Advertising

Advertising

Advertising

Advertising

Advertising

the European Sting Milestones

Featured Stings

Stopping antimicrobial resistance would cost just USD 2 per person a year

The Banking Union may lead to a Germanic Europe

Youth policy in Europe not delivering for young people

IMF: Sorry Greece it was a mistake of 11% of your GDP

Why lay people don’t expect anything good from G20

Pesticides: MEPs propose blueprint to improve EU approval procedure

The Commission neglects the services sector and favours industry

South Asia can become an innovation hub. Here’s how

These 4 Nordic countries hold the secret to gender equality

China in My Suburbs

Earthquake: Monte Dei Paschi Di Siena

UK must make clear what it wants, MEPs say in Brexit debate

G7 summit: Trump Vs. G6 leaders on trade and climate change

Why a healthy planet and a healthy economy go hand-in-hand

Snowden is the “EU nomination” for this year’s Oscars

The challenge of maintaining interest in Primary Health Care in medical students

Cocaine and opium production worldwide hit ‘absolute record highs’ – major threat to public health says UN study

ECB readies itself for extraordinary monetary measures defying Germany

UK Labour Party leader Corbyn readies to change Brexit political backdrop

2019 EU Budget: Commission proposes a budget focused on continuity and delivery – for growth, solidarity, security

Online government services could change your life. But only if you have access to the internet

UN forum to bring ‘big space data’ benefits to disaster response in Africa

Use “blockchain” model to cut small firms’ costs and empower citizens, urge MEPs

Close to final agreement on the EU Banking Union

UN chief welcomes event reuniting families on the Korean Peninsula

EU-U.S. Trade Talks: European Commission presents draft negotiating mandates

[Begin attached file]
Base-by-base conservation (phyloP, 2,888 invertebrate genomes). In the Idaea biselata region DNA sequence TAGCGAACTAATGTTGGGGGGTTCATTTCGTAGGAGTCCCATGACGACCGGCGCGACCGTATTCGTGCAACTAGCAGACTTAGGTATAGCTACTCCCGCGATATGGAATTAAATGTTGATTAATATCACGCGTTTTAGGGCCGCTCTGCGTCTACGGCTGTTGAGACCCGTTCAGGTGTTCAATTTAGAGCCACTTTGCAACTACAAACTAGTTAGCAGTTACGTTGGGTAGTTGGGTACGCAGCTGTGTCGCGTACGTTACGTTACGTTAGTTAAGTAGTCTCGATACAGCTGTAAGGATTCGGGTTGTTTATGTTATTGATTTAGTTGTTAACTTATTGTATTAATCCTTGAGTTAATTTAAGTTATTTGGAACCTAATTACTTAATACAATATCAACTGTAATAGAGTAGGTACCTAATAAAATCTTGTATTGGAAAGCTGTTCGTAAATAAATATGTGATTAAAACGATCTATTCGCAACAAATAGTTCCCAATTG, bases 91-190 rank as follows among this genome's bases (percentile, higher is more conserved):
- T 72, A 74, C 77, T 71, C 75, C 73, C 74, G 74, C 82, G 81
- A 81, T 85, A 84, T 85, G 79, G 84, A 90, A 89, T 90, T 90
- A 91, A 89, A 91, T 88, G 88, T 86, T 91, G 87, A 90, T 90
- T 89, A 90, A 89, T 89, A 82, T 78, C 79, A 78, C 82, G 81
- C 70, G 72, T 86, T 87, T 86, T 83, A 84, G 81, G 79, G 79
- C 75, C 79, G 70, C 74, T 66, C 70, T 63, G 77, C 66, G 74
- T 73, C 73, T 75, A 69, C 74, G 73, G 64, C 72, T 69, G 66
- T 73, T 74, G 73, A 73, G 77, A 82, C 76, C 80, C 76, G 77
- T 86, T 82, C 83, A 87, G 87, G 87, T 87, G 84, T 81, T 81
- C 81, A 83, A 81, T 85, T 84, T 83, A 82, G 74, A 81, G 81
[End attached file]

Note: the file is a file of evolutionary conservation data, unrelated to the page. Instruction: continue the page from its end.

Financial Transaction Tax: More money for future bank bailouts?

China, forever new adventures

MEPs agree on new rules to tax digital companies’ revenues

Ship Recycling is the Commission’s Titanic

Dreaming of China

Drought in Europe: Commission presents additional measures to support farmers

Young? You should work out the entrepreneurial heart before the mind

Quicker freezing and confiscation of criminal assets in the EU

Third Facebook-Cambridge Analytica hearing: data breach prevention and cures

Draghi’s 2018 compromise: enough money printing to revive inflation and check euro ascent

Why do medical students have to emigrate to become doctors in 2017?

Poverty data never tells the whole story

Spotlight Initiative – EU and UN fight against domestic violence in the Pacific region

Top UN political official updates Security Council on Iran nuclear deal

Stigmatized, shunned and shamed, International Widows’ Day draws attention to their unique needs

Our present and future tax payments usurped by banks

Commission caps charges on card and Internet payments and enforces competition

Greater support needed for refugees and migrants from Venezuela – UN

China’s cities are rapidly becoming more competitive. Here’s why

Fresh airstrikes kill dozens in conflict-ravaged Syria

EU Commission: The banks are not obliged to finance the real economy

Climate change is speeding up. Our response needs to be even faster

The West – the EU and the US – is writing off Turkey’s Erdogan

The New Year 2016 will not be benevolent to Europe

Everybody against Japan over yen’s devaluation

Syria: UN-backed watchdog says chemical weapon ‘likely used’ in February attack

Presentation of Juncker’s Investment Plan: Can 315 billion euros save the EU?

Brexit: the time has come for the UK to clarify its position

Here are 4 tips for governing by design in the Fourth Industrial Revolution

The Parliament paves the way for the creation of the European Banking Union

Top envoy to Yemen praises ‘flexibility’ of chief negotiators as new UN mission chief is named

Rising landmine blast toll in Afghanistan highlights long-term care needs of survivors

EU budget: Commission proposes most ambitious Research and Innovation programme yet

Capital Markets Union: Making it easier for insurers to invest in the real economy

Moves to create a Kosovo army have ‘deteriorated relations’ with Serbia: UN peacekeeping chief

More Stings?

Speak your Mind Here

Fill in your details below or click an icon to log in:

WordPress.com Logo

You are commenting using your WordPress.com account. Log Out /  Change )

Google photo

You are commenting using your Google account. Log Out /  Change )

Twitter picture

You are commenting using your Twitter account. Log Out /  Change )

Facebook photo

You are commenting using your Facebook account. Log Out /  Change )

Connecting to %s